Our first peek at Colorado’s peaks – Trinidad, CO

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From the southwestern high-desert we climbed into the mountains of Colorado, the 40th state visited on our adventure!  It’s interesting that as soon as we entered Colorado we could tell we were in a new and different place.  Leaving the wide open skies and dusty deserts of New Mexico, it was exciting to be moving into the green mountains of Colorado.

Our first stop in the Centennial State was at Trinidad State Park (Steve’s review here).  It is nestled in the southern Colorado foothills of the Culebra Range of the Sangre De Cristo Mountains.  We were happy to be surrounded by Pinon-Juniper forests and breathing fresh mountain air after so many months in the open desert.  The wonderful mountain views also made us feel like we were really back in the west again.  This was confirmed when Steve yelled in excitement upon seeing the first Safeway grocery store in three years!

Trinidad State Park

At last it’s warming up enough for a campfire!

Fishers Peak

Fisher’s Peak dominates the skyline around Trinidad

Our stay here was a bit short, so our first excursion was an-all day driving trip to explore the scenic Highway of Legends.  This beautiful area is bordered by Colorado Highway 12, and sections of U.S. Highway 160 and I-25.  The highways encircle the two majestic peaks of Southern Colorado known as the Spanish Peaks.  The land in the area was held sacred by American Indians, and the Spanish Peaks themselves were thought to be the abode of the Gods.  The lore of the area spawned the name for the very scenic HW-12, the Highway of Legends.

Highway of Legends

The beautiful mountainous drive began right outside the Trinidad State Park entry gate, where we headed west and then north.  Just a few minutes into our drive we noticed something that looked like a scene from the Roman Empire.  We discovered that the arching alcoves seen from the highway are actually the remnants of what were coke ovens used to produce smelting coal from the nearby mines in Cokedale.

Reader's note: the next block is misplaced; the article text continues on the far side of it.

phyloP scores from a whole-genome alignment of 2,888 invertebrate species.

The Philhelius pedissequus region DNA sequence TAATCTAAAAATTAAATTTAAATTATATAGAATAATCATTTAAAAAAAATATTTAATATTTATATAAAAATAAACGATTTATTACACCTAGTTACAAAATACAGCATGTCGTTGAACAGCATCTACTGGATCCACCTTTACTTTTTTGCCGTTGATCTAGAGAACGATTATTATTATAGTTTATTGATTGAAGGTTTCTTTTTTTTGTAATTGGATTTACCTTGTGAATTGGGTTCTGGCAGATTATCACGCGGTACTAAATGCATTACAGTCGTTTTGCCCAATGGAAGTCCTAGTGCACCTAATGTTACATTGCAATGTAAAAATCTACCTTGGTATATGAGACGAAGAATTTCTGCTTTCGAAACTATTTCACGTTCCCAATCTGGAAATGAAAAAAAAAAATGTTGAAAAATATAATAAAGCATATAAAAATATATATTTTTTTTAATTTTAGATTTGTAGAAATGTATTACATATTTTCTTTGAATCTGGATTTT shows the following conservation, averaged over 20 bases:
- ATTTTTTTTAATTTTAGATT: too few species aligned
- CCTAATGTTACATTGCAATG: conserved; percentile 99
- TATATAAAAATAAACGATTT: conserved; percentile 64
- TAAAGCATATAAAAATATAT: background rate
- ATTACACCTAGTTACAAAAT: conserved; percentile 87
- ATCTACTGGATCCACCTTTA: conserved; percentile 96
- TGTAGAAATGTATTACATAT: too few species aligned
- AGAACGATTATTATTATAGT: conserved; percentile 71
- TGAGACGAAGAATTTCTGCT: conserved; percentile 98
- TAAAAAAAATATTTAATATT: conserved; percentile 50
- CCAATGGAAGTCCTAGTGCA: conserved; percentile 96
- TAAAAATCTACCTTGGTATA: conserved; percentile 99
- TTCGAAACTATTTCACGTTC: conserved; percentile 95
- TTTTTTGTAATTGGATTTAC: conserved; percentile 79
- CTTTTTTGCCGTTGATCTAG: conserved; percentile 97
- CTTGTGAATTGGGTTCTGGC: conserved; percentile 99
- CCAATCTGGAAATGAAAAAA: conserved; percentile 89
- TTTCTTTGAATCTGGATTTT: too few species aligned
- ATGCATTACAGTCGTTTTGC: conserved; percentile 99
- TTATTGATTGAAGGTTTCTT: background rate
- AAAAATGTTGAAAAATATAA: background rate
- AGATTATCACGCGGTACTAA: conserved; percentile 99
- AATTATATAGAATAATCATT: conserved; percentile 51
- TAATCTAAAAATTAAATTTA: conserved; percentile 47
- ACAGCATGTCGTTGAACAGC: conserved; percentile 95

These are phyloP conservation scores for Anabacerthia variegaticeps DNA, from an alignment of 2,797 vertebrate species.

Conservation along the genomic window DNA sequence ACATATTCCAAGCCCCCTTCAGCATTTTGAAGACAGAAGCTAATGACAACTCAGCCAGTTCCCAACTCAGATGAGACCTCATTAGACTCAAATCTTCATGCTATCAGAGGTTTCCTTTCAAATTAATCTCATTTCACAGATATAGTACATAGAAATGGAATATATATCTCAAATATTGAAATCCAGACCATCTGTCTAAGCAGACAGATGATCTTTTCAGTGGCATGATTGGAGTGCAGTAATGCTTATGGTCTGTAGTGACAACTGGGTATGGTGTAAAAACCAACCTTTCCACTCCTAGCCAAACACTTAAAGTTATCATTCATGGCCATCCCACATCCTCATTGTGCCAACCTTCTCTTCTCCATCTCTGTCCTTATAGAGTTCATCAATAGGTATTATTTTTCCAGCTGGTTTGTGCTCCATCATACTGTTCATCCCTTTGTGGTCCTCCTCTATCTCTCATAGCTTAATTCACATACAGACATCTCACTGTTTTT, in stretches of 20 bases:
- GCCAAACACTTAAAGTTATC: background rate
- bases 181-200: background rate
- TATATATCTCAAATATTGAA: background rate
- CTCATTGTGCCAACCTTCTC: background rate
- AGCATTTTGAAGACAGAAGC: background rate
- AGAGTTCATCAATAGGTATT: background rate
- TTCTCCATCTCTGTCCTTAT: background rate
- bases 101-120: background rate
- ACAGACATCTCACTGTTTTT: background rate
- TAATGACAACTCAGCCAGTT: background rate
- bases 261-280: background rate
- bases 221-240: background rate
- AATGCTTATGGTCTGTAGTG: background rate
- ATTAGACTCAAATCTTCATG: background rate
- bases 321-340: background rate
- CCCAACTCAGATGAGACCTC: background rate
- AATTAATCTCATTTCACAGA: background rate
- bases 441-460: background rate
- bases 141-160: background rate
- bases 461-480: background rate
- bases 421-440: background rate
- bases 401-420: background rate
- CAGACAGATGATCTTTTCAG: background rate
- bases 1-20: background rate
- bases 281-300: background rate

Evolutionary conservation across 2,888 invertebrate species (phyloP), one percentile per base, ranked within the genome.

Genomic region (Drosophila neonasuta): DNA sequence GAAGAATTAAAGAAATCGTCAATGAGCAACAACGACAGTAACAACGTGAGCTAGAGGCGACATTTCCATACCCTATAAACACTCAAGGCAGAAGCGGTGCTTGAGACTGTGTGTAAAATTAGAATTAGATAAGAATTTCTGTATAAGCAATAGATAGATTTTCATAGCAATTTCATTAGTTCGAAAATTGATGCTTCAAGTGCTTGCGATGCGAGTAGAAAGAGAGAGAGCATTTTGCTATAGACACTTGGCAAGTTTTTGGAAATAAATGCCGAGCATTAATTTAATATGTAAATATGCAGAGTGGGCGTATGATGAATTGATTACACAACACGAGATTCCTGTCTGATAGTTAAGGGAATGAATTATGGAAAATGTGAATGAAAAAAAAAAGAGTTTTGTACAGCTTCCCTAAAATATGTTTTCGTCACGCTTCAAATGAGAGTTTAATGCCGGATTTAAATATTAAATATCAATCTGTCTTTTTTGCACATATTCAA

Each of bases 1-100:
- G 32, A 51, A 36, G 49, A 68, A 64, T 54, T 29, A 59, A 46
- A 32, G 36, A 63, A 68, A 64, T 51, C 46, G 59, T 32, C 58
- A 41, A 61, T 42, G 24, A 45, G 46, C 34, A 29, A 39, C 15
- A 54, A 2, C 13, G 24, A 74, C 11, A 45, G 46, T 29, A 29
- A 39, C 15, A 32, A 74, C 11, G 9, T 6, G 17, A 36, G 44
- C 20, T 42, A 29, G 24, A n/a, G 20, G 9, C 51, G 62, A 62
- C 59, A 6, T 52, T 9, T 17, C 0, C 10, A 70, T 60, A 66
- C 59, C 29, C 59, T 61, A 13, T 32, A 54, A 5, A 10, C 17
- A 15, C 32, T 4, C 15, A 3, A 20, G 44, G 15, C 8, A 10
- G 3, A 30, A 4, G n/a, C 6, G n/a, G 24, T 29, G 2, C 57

Cokedale Ovens

Inactive Coke ovens that transformed coal into coke for use in smelting iron

We meandered through small mining and ranching towns, then into the San Isabel National Forest, crossing the 9,994 foot Cuchara Pass.  The almost empty 2-lane highway wound around gorgeous lakes and valleys, unique geological formations and historic features. Each point of interest had a myriad of legends from the Native Americans, Spanish Conquistadors, pioneers and traders.

Deer

A typical scene in this area

I took tons of pictures, as you might imagine.  But what is unimaginable is what happened later – after a long and tiring day I accidentally deleted ALL the pictures from this trip on my point and shoot camera!  The horror!  Sigh 😦

To say I was upset with myself is an understatement, partly because all of the shots with me in them were gone!  But the blogging must go on.  The upside is that I had far fewer pictures to wade through – only the ones on my DSLR camera – which were unfortunately mostly wide-angle shots and not my favorite close-ups.  Darn!!!

Cuchara Pass

Climbing up to Cuchara Pass

One of the most striking features along the Highway of Legends is the widespread presence of long rock “dikes” sticking out of the mountains like fortress walls.  We first saw these formations at Big Bend National Park, but here their height and length are spectacular.  Our first encounter with these geologic walls was at mile marker 37.8, near the appropriately-named town of Stonewall.